Published: 13/01/2019 13:00 - Updated: 11/01/2019 11:11

NHS Highland boss can expect to be busy says MSP

Written byScott Maclennan


Iain Stewart
Iain Stewart is NHS Highland's new chief executive, taking up his role at the end of this month.

The appointment of a new chief executive at NHS Highland has been welcomed by an MSP who expects him to be busy from day one.

Highland MSP Edward Mountain welcomed the news that Stornoway native Iain Stewart is to take over from Elaine Mead at the end of the month.

Her seven-year tenure was marred by alleged bullying and financial mismanagement accusations.

Mr Stewart believes that being a local – as a resident of the Black Isle – will work in his favour while his experience of delivering what he called “transformational leadership” will help the board out of its current crisis.

He said: “Living locally has given me the opportunity to experience first-hand the great care provided by some of my 10,000 plus new colleagues and I’m sure that working together we can all make a difference to our patients, carers and the wellbeing of our workforce; I am committed and focused on doing the right things for our patients and colleagues alike.”

A NHS Highland spokesman described Mr Stewart as having an “exceptional track record” and Mr Mountain believes he will need every bit of that experience.

He said: “On his first day the new chief executive will find a huge amount of issues in his in-tray from the ongoing bullying inquiry to the long-running recruitment problems and the need to improve waiting times across NHS Highland.

“All these issues and more must be resolved as a matter of priority along with the full implementation of Sir Lewis Ritchie’s report into health care on Skye as well as the approval of a redesign of health care in Caithness which has the backing of the community. I welcome the appointment.”

This week Highlands Labour MSP David Stewart also rasied the issue of figures showing an increase in waiting times at Highland A&E departments.

Statistics from ISD Scotland, the NHS’s own data service, reveal that 3600 patients in the NHS Highland area faced a wait of more than four hours for treatment after turning up at accident and emergency last year. That is a rise of more than 12 per cent, from just over 3100 in 2017.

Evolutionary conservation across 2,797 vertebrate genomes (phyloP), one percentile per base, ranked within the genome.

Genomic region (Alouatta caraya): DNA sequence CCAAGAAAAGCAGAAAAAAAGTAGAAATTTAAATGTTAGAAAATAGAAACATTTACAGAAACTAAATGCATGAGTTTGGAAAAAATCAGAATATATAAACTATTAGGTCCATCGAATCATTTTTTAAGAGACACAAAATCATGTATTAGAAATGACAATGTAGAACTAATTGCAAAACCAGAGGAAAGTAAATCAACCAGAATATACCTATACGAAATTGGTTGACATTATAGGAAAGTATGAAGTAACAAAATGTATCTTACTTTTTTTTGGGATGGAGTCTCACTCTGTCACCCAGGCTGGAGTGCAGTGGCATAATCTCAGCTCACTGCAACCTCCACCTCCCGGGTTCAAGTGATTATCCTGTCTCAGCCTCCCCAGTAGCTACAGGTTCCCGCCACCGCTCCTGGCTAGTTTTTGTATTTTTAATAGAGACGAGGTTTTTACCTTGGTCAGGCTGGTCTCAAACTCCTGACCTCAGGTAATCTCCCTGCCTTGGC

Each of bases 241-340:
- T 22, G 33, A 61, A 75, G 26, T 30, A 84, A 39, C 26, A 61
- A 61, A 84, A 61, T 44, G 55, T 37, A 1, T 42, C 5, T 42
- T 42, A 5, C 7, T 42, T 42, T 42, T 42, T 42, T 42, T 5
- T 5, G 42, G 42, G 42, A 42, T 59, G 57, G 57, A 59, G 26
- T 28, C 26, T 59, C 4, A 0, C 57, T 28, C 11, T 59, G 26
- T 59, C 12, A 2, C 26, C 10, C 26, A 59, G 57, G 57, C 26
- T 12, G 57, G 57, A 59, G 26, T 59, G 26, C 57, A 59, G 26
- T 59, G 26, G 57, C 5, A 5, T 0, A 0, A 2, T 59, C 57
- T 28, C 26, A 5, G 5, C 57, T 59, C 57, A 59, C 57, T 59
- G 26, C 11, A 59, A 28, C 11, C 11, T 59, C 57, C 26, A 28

In the same 12 months 194 patients waited more than eight hours – a rise of almost a third – with the only fall coming in those waiting more than 12 hours, which fell by a third to 12 patients.

Mr Stewart, Highlands and Islands MSP and Scotland’s shadow minister for health, said: “I have been concerned about the pressures on NHS Highland for some time and these figures expose the scale of the challenge NHS staff face in delivering patient care and how badly they have been let down by years of SNP mismanagement of our NHS.

“Increasing numbers of people waiting too long at A&E reveals unacceptable pressure in other parts of our health service, such as in social care and primary care.

“Ministers set the health service targets for staff to hit and then do not deliver the support and resources needed. It simply isn’t good enough.”

A spokesman for NHS Highland said the numbers of patients presenting for treatment was continually growing.

“For April to December 2017, the total number of attendances in accident and emergency hospitals was 47,967 and for April to December 2018 this rose to 49,972 – an increase of 2005 with an equivalent performance,” he said.

“There are a number of reasons for patients to spend longer than four hours in emergency departments, including high pressure on receiving beds into the hospital or clinical complexity of individual cases.

“The reasons leading to long patient waits in the emergency department are recorded and scrutinised on a daily basis in order to help continually develop and improve our systems to improve patient flow.

“Where possible, patients that are potentially attending for inappropriate reasons are re-routed to the correct pathway eg community pharmacist, NHS24 or their GP.”

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